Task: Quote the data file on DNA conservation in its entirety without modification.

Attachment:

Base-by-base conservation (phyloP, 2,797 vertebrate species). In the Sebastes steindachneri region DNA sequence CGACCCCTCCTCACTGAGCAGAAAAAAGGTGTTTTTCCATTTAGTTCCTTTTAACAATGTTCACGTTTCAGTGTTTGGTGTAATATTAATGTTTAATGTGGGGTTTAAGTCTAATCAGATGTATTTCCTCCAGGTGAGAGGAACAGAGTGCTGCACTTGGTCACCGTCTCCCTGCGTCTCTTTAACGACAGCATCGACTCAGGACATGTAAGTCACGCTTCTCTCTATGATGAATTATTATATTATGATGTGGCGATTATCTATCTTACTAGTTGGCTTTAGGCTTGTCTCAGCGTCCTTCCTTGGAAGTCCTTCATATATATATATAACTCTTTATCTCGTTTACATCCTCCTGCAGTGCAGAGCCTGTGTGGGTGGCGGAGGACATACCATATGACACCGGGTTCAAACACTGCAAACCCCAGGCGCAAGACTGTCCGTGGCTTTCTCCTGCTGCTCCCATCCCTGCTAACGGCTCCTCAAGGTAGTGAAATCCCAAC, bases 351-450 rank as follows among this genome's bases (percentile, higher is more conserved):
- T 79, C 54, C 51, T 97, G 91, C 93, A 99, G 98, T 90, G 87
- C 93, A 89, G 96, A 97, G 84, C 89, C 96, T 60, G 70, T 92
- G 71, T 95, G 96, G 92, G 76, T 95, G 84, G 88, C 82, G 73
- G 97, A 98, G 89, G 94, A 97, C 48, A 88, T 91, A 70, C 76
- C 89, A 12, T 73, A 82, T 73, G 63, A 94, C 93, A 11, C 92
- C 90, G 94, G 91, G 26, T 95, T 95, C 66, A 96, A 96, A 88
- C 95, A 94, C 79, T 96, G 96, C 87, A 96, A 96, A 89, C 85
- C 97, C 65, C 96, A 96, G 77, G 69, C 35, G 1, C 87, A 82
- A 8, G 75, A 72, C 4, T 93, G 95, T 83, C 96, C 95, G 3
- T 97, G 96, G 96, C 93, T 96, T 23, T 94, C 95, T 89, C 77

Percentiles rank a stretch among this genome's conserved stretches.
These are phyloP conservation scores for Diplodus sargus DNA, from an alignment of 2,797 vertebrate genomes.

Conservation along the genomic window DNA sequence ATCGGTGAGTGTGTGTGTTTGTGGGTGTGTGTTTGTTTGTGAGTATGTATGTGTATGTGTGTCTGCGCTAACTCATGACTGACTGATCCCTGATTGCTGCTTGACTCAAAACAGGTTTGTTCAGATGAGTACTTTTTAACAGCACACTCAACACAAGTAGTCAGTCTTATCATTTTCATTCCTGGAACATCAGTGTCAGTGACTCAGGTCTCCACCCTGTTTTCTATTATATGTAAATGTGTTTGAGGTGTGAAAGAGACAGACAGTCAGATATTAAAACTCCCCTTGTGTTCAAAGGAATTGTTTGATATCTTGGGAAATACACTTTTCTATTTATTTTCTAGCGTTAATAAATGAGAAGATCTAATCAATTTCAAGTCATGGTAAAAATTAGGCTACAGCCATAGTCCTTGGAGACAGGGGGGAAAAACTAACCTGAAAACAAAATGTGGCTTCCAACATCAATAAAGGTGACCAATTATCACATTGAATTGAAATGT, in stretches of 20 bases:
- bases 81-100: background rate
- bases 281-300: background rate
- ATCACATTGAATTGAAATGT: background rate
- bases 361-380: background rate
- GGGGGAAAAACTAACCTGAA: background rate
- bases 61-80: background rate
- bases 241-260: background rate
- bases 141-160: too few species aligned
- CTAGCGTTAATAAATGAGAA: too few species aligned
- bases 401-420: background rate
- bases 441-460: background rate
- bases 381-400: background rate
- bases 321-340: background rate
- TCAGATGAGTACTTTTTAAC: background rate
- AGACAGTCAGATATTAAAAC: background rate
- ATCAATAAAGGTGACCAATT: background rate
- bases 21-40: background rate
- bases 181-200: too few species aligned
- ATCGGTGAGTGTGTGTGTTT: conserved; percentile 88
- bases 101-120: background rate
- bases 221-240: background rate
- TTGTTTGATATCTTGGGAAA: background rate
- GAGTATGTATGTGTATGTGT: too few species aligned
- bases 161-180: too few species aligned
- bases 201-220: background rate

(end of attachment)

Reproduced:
Base-by-base conservation (phyloP, 2,797 vertebrate species). In the Sebastes steindachneri region DNA sequence CGACCCCTCCTCACTGAGCAGAAAAAAGGTGTTTTTCCATTTAGTTCCTTTTAACAATGTTCACGTTTCAGTGTTTGGTGTAATATTAATGTTTAATGTGGGGTTTAAGTCTAATCAGATGTATTTCCTCCAGGTGAGAGGAACAGAGTGCTGCACTTGGTCACCGTCTCCCTGCGTCTCTTTAACGACAGCATCGACTCAGGACATGTAAGTCACGCTTCTCTCTATGATGAATTATTATATTATGATGTGGCGATTATCTATCTTACTAGTTGGCTTTAGGCTTGTCTCAGCGTCCTTCCTTGGAAGTCCTTCATATATATATATAACTCTTTATCTCGTTTACATCCTCCTGCAGTGCAGAGCCTGTGTGGGTGGCGGAGGACATACCATATGACACCGGGTTCAAACACTGCAAACCCCAGGCGCAAGACTGTCCGTGGCTTTCTCCTGCTGCTCCCATCCCTGCTAACGGCTCCTCAAGGTAGTGAAATCCCAAC, bases 351-450 rank as follows among this genome's bases (percentile, higher is more conserved):
- T 79, C 54, C 51, T 97, G 91, C 93, A 99, G 98, T 90, G 87
- C 93, A 89, G 96, A 97, G 84, C 89, C 96, T 60, G 70, T 92
- G 71, T 95, G 96, G 92, G 76, T 95, G 84, G 88, C 82, G 73
- G 97, A 98, G 89, G 94, A 97, C 48, A 88, T 91, A 70, C 76
- C 89, A 12, T 73, A 82, T 73, G 63, A 94, C 93, A 11, C 92
- C 90, G 94, G 91, G 26, T 95, T 95, C 66, A 96, A 96, A 88
- C 95, A 94, C 79, T 96, G 96, C 87, A 96, A 96, A 89, C 85
- C 97, C 65, C 96, A 96, G 77, G 69, C 35, G 1, C 87, A 82
- A 8, G 75, A 72, C 4, T 93, G 95, T 83, C 96, C 95, G 3
- T 97, G 96, G 96, C 93, T 96, T 23, T 94, C 95, T 89, C 77

Percentiles rank a stretch among this genome's conserved stretches.
These are phyloP conservation scores for Diplodus sargus DNA, from an alignment of 2,797 vertebrate genomes.

Conservation along the genomic window DNA sequence ATCGGTGAGTGTGTGTGTTTGTGGGTGTGTGTTTGTTTGTGAGTATGTATGTGTATGTGTGTCTGCGCTAACTCATGACTGACTGATCCCTGATTGCTGCTTGACTCAAAACAGGTTTGTTCAGATGAGTACTTTTTAACAGCACACTCAACACAAGTAGTCAGTCTTATCATTTTCATTCCTGGAACATCAGTGTCAGTGACTCAGGTCTCCACCCTGTTTTCTATTATATGTAAATGTGTTTGAGGTGTGAAAGAGACAGACAGTCAGATATTAAAACTCCCCTTGTGTTCAAAGGAATTGTTTGATATCTTGGGAAATACACTTTTCTATTTATTTTCTAGCGTTAATAAATGAGAAGATCTAATCAATTTCAAGTCATGGTAAAAATTAGGCTACAGCCATAGTCCTTGGAGACAGGGGGGAAAAACTAACCTGAAAACAAAATGTGGCTTCCAACATCAATAAAGGTGACCAATTATCACATTGAATTGAAATGT, in stretches of 20 bases:
- bases 81-100: background rate
- bases 281-300: background rate
- ATCACATTGAATTGAAATGT: background rate
- bases 361-380: background rate
- GGGGGAAAAACTAACCTGAA: background rate
- bases 61-80: background rate
- bases 241-260: background rate
- bases 141-160: too few species aligned
- CTAGCGTTAATAAATGAGAA: too few species aligned
- bases 401-420: background rate
- bases 441-460: background rate
- bases 381-400: background rate
- bases 321-340: background rate
- TCAGATGAGTACTTTTTAAC: background rate
- AGACAGTCAGATATTAAAAC: background rate
- ATCAATAAAGGTGACCAATT: background rate
- bases 21-40: background rate
- bases 181-200: too few species aligned
- ATCGGTGAGTGTGTGTGTTT: conserved; percentile 88
- bases 101-120: background rate
- bases 221-240: background rate
- TTGTTTGATATCTTGGGAAA: background rate
- GAGTATGTATGTGTATGTGT: too few species aligned
- bases 161-180: too few species aligned
- bases 201-220: background rate